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plllog

A New Good Gadget Thread--and Cheese

plllog
3 years ago
last modified: 3 years ago

What great new gadgets, or new uses of old gadgets, have you found for cooking?

You know I'm a sucker for the right tool for the right job. More than anything else I use my 8" blade chef's knife. All time best kitchen gadget. But if I want pretty or plentiful avocado slices, I use a wire cutter that removes the skin at the same time. If I want perfectly shaved slices, I use a mandoline. I can clean a pineapple no problem except that it's bad for my skin. Instead, I buy the proper size and shape for the pineapple cutter and don't have any fuss or bother.

Today, I'm making cheese. I found reference to making fresh hoop cheese--which has gone from most common cheese to forgotten--by making a basic curd cheese without salt and pressing it. Awhile back, when I was feeling kind of down, I bought myself a lovely cheese press and a (on sale) hoop. The hoop would have been sufficient, but I don't want to make that much cheese today. The lovely press just makes me happy looking at it. It doesn't have age, so doesn't have that old tools visual appeal, but for me, it's earned its place just as decorative kitchen sculpture. Today, it'll actually be used!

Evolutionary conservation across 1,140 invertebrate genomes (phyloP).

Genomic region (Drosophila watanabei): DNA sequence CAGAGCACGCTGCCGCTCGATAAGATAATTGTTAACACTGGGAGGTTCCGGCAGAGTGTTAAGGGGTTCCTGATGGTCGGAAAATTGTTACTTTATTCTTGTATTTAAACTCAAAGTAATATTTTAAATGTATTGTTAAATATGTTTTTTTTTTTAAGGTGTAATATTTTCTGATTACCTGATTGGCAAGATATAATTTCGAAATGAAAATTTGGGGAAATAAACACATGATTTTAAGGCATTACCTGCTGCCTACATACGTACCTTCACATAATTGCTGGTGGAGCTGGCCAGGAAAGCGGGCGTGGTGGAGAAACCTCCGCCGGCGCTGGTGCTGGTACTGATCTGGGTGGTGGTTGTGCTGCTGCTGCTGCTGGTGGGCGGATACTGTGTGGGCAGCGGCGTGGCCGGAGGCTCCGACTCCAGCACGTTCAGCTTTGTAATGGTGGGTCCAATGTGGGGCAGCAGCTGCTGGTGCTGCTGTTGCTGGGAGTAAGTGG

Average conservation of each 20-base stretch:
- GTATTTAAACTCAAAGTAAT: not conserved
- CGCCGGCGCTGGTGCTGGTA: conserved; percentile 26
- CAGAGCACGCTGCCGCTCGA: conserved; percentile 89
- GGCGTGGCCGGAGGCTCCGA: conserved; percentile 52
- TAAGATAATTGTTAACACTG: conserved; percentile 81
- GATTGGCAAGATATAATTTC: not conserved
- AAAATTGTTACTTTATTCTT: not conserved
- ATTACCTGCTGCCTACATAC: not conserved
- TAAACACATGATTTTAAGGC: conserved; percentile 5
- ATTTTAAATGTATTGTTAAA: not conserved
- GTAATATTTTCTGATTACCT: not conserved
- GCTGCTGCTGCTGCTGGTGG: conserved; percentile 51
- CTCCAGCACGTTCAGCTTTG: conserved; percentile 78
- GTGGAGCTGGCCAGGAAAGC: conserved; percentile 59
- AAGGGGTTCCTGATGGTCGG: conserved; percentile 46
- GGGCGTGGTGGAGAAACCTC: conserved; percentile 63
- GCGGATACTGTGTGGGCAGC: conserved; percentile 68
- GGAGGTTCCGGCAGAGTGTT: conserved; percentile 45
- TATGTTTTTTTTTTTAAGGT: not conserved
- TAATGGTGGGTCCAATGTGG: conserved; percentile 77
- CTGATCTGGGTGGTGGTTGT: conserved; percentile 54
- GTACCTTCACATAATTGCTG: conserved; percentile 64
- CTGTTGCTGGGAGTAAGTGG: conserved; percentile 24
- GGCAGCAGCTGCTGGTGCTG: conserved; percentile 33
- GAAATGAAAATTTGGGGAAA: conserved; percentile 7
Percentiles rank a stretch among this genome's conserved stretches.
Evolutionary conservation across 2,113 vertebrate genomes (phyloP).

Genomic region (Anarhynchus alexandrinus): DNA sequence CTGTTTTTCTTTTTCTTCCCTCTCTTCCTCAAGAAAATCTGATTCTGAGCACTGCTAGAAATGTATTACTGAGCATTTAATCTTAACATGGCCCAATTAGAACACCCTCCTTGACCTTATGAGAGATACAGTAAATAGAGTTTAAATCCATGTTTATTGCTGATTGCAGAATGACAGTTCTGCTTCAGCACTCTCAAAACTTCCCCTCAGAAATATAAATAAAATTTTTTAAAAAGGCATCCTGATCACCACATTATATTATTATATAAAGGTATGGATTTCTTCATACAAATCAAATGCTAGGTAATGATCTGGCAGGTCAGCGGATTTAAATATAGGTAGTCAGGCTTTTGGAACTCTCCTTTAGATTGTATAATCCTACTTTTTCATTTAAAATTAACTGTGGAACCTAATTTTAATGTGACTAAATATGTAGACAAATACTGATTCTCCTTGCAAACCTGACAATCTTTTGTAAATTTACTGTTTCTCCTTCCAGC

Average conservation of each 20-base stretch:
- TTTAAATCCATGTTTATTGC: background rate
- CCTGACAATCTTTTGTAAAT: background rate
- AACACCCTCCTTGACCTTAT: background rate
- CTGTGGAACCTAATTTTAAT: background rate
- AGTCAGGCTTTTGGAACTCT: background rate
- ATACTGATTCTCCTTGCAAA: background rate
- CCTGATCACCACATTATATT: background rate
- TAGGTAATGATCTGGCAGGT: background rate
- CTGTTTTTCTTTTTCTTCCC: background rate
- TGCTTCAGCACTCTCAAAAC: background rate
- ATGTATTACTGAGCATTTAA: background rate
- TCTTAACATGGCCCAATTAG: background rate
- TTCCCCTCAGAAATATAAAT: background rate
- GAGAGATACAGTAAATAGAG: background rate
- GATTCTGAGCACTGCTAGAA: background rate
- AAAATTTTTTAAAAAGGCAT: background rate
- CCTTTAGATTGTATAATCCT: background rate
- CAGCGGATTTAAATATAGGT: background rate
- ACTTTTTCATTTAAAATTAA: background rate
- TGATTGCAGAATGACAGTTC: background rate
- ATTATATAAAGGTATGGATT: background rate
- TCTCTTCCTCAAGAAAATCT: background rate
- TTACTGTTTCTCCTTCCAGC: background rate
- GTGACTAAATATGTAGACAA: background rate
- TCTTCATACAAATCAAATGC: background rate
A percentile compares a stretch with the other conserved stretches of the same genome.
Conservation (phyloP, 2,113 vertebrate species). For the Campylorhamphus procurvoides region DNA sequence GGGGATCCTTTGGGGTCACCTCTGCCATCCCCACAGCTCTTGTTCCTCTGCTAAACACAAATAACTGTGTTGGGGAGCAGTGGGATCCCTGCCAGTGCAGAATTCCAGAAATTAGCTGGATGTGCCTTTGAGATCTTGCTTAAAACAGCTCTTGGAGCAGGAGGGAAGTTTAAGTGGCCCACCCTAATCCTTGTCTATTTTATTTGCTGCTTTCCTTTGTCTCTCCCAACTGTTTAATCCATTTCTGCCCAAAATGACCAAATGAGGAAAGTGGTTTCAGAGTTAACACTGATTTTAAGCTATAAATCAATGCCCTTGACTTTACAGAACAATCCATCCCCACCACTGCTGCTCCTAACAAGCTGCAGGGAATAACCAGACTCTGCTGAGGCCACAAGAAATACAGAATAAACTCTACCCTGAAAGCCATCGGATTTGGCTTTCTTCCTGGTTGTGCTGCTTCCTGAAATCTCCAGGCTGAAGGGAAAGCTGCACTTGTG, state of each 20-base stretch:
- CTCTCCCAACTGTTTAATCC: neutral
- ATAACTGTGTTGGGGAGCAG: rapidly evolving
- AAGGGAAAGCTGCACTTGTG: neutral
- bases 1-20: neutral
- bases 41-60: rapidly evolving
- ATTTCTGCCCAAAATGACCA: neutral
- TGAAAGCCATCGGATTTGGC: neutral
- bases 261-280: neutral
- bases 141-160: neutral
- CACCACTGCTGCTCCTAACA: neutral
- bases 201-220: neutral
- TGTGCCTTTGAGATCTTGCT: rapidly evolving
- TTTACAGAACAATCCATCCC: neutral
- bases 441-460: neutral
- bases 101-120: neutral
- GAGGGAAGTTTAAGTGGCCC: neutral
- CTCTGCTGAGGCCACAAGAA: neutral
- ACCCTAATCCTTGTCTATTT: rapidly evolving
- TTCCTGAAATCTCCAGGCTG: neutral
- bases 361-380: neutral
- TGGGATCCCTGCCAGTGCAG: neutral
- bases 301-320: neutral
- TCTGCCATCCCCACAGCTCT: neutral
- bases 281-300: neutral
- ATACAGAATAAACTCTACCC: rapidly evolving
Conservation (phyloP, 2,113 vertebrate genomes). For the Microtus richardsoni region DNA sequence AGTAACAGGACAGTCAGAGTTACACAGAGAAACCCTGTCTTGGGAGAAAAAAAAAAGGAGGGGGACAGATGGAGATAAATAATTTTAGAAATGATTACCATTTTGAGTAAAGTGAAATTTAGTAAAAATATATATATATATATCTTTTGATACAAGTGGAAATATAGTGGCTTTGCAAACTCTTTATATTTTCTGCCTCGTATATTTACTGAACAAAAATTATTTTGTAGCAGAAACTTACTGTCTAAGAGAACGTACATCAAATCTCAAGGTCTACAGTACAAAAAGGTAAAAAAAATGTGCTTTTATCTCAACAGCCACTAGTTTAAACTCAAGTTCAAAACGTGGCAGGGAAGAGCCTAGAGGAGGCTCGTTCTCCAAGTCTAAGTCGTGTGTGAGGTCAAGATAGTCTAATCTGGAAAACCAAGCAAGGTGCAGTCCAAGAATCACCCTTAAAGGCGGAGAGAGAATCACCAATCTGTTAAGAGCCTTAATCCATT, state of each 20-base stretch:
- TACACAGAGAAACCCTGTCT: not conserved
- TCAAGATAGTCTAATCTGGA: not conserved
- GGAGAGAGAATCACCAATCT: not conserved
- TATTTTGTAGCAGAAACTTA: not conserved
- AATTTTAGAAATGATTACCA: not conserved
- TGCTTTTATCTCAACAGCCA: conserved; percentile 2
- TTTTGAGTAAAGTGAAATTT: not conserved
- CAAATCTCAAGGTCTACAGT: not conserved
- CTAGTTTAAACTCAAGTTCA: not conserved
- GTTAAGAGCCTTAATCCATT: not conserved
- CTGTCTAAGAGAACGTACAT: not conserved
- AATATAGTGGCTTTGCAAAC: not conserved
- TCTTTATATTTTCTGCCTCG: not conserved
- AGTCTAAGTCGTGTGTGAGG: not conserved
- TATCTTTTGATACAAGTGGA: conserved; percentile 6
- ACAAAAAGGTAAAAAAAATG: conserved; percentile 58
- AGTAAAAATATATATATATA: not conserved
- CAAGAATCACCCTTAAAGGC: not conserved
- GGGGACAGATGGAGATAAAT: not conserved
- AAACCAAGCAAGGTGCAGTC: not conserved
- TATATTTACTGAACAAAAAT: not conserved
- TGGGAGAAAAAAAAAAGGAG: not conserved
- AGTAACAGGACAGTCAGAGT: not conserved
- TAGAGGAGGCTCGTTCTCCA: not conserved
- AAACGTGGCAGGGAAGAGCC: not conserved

I've made ricotta before a number of times, and mozzarella once. The recipe I'm using now is a different process, and I didn't do a good job visualizing the tasks. I started as I would for ricotta. I was gently heating it in an enamelled pot. I do have an instant read/probe+IR thermometer and was getting it out, when I remembered the chocolate thermometer spatula that, IIRC, Lars recommended. I haven't gotten around to using it for sweets, but it's absolutely perfect for stirring milk and taking its temperature.

But soon I thought, no! This has to be held for hours at a constant temperature. How can I do that on the stove? I have a constant temperature machine! An Anova immersion circulator. But how will I manage the pot? Wait! I have a 5L vacuum container. The gallon plus a cup of milk will fit in that. The seal rim is good enough to keep the milk in and the water out, let alone the vacuum pump option. Move on to time to cut the curds. There are special knives for this, but it doesn't matter for my project. I did think, however, that a metal knife in a PP box might be an issue, so I used my plastic lettuce knife. I mean, it's whey-logged cheese curds (without tuffet nor spider).

Yeah, I could have made the cheese with a fire, a pot, a colander, cheesecloth, plus a stick and a rock. But having all these nice tools in my kitchen makes it so much easier!

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